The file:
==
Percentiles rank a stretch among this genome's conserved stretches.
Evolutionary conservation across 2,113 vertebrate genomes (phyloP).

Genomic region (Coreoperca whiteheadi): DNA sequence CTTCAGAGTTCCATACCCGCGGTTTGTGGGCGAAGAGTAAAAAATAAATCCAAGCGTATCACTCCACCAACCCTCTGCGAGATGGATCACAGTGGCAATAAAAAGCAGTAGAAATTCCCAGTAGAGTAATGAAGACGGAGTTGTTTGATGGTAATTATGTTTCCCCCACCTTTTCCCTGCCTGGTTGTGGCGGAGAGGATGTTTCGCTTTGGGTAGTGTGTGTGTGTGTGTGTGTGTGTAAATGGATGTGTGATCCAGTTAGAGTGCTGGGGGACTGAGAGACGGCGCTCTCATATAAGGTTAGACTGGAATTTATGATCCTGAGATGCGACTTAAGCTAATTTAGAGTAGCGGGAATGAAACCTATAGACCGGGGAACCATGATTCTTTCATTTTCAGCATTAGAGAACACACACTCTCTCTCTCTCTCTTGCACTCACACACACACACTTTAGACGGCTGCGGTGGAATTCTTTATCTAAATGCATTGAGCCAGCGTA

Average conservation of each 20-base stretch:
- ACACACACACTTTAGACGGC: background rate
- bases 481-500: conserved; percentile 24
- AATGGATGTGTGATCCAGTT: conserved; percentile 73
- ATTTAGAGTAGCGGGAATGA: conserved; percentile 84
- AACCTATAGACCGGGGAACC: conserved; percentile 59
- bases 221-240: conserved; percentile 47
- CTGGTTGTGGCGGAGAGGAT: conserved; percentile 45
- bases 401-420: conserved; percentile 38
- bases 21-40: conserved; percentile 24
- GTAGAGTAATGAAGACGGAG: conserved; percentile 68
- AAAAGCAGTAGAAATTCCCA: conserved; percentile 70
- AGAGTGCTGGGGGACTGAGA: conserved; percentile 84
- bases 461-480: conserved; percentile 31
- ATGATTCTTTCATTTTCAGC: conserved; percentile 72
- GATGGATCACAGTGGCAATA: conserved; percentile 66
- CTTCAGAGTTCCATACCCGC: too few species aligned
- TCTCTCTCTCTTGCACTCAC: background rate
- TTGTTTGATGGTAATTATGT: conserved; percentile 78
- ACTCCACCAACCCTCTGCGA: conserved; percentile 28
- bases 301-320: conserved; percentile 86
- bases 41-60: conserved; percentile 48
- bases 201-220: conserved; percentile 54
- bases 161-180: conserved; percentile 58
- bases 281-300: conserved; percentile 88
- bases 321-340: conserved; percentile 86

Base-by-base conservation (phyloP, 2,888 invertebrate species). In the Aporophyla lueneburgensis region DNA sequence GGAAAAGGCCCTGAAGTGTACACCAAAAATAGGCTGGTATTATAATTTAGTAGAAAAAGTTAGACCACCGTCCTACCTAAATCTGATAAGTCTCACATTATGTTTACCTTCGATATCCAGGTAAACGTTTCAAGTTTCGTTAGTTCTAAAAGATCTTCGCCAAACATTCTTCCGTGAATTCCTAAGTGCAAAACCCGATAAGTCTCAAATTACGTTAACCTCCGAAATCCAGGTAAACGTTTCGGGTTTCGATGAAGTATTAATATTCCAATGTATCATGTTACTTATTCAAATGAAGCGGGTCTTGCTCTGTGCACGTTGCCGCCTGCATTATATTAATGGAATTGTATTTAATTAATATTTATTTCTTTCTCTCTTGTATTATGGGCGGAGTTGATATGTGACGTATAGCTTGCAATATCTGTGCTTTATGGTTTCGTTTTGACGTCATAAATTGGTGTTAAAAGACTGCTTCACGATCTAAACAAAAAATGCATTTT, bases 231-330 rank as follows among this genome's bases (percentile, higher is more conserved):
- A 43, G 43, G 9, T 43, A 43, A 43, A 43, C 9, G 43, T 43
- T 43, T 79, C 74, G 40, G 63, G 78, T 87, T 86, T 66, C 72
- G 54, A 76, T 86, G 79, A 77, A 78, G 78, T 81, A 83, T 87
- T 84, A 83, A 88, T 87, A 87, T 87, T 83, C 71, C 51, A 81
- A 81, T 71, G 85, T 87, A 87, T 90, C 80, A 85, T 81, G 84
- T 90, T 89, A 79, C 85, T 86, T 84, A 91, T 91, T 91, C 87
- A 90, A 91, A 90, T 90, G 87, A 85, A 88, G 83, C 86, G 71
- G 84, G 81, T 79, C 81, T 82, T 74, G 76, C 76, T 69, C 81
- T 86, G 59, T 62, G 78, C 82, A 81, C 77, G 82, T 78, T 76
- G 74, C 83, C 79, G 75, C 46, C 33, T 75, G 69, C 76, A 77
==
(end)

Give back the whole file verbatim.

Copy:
Percentiles rank a stretch among this genome's conserved stretches.
Evolutionary conservation across 2,113 vertebrate genomes (phyloP).

Genomic region (Coreoperca whiteheadi): DNA sequence CTTCAGAGTTCCATACCCGCGGTTTGTGGGCGAAGAGTAAAAAATAAATCCAAGCGTATCACTCCACCAACCCTCTGCGAGATGGATCACAGTGGCAATAAAAAGCAGTAGAAATTCCCAGTAGAGTAATGAAGACGGAGTTGTTTGATGGTAATTATGTTTCCCCCACCTTTTCCCTGCCTGGTTGTGGCGGAGAGGATGTTTCGCTTTGGGTAGTGTGTGTGTGTGTGTGTGTGTGTAAATGGATGTGTGATCCAGTTAGAGTGCTGGGGGACTGAGAGACGGCGCTCTCATATAAGGTTAGACTGGAATTTATGATCCTGAGATGCGACTTAAGCTAATTTAGAGTAGCGGGAATGAAACCTATAGACCGGGGAACCATGATTCTTTCATTTTCAGCATTAGAGAACACACACTCTCTCTCTCTCTCTTGCACTCACACACACACACTTTAGACGGCTGCGGTGGAATTCTTTATCTAAATGCATTGAGCCAGCGTA

Average conservation of each 20-base stretch:
- ACACACACACTTTAGACGGC: background rate
- bases 481-500: conserved; percentile 24
- AATGGATGTGTGATCCAGTT: conserved; percentile 73
- ATTTAGAGTAGCGGGAATGA: conserved; percentile 84
- AACCTATAGACCGGGGAACC: conserved; percentile 59
- bases 221-240: conserved; percentile 47
- CTGGTTGTGGCGGAGAGGAT: conserved; percentile 45
- bases 401-420: conserved; percentile 38
- bases 21-40: conserved; percentile 24
- GTAGAGTAATGAAGACGGAG: conserved; percentile 68
- AAAAGCAGTAGAAATTCCCA: conserved; percentile 70
- AGAGTGCTGGGGGACTGAGA: conserved; percentile 84
- bases 461-480: conserved; percentile 31
- ATGATTCTTTCATTTTCAGC: conserved; percentile 72
- GATGGATCACAGTGGCAATA: conserved; percentile 66
- CTTCAGAGTTCCATACCCGC: too few species aligned
- TCTCTCTCTCTTGCACTCAC: background rate
- TTGTTTGATGGTAATTATGT: conserved; percentile 78
- ACTCCACCAACCCTCTGCGA: conserved; percentile 28
- bases 301-320: conserved; percentile 86
- bases 41-60: conserved; percentile 48
- bases 201-220: conserved; percentile 54
- bases 161-180: conserved; percentile 58
- bases 281-300: conserved; percentile 88
- bases 321-340: conserved; percentile 86

Base-by-base conservation (phyloP, 2,888 invertebrate species). In the Aporophyla lueneburgensis region DNA sequence GGAAAAGGCCCTGAAGTGTACACCAAAAATAGGCTGGTATTATAATTTAGTAGAAAAAGTTAGACCACCGTCCTACCTAAATCTGATAAGTCTCACATTATGTTTACCTTCGATATCCAGGTAAACGTTTCAAGTTTCGTTAGTTCTAAAAGATCTTCGCCAAACATTCTTCCGTGAATTCCTAAGTGCAAAACCCGATAAGTCTCAAATTACGTTAACCTCCGAAATCCAGGTAAACGTTTCGGGTTTCGATGAAGTATTAATATTCCAATGTATCATGTTACTTATTCAAATGAAGCGGGTCTTGCTCTGTGCACGTTGCCGCCTGCATTATATTAATGGAATTGTATTTAATTAATATTTATTTCTTTCTCTCTTGTATTATGGGCGGAGTTGATATGTGACGTATAGCTTGCAATATCTGTGCTTTATGGTTTCGTTTTGACGTCATAAATTGGTGTTAAAAGACTGCTTCACGATCTAAACAAAAAATGCATTTT, bases 231-330 rank as follows among this genome's bases (percentile, higher is more conserved):
- A 43, G 43, G 9, T 43, A 43, A 43, A 43, C 9, G 43, T 43
- T 43, T 79, C 74, G 40, G 63, G 78, T 87, T 86, T 66, C 72
- G 54, A 76, T 86, G 79, A 77, A 78, G 78, T 81, A 83, T 87
- T 84, A 83, A 88, T 87, A 87, T 87, T 83, C 71, C 51, A 81
- A 81, T 71, G 85, T 87, A 87, T 90, C 80, A 85, T 81, G 84
- T 90, T 89, A 79, C 85, T 86, T 84, A 91, T 91, T 91, C 87
- A 90, A 91, A 90, T 90, G 87, A 85, A 88, G 83, C 86, G 71
- G 84, G 81, T 79, C 81, T 82, T 74, G 76, C 76, T 69, C 81
- T 86, G 59, T 62, G 78, C 82, A 81, C 77, G 82, T 78, T 76
- G 74, C 83, C 79, G 75, C 46, C 33, T 75, G 69, C 76, A 77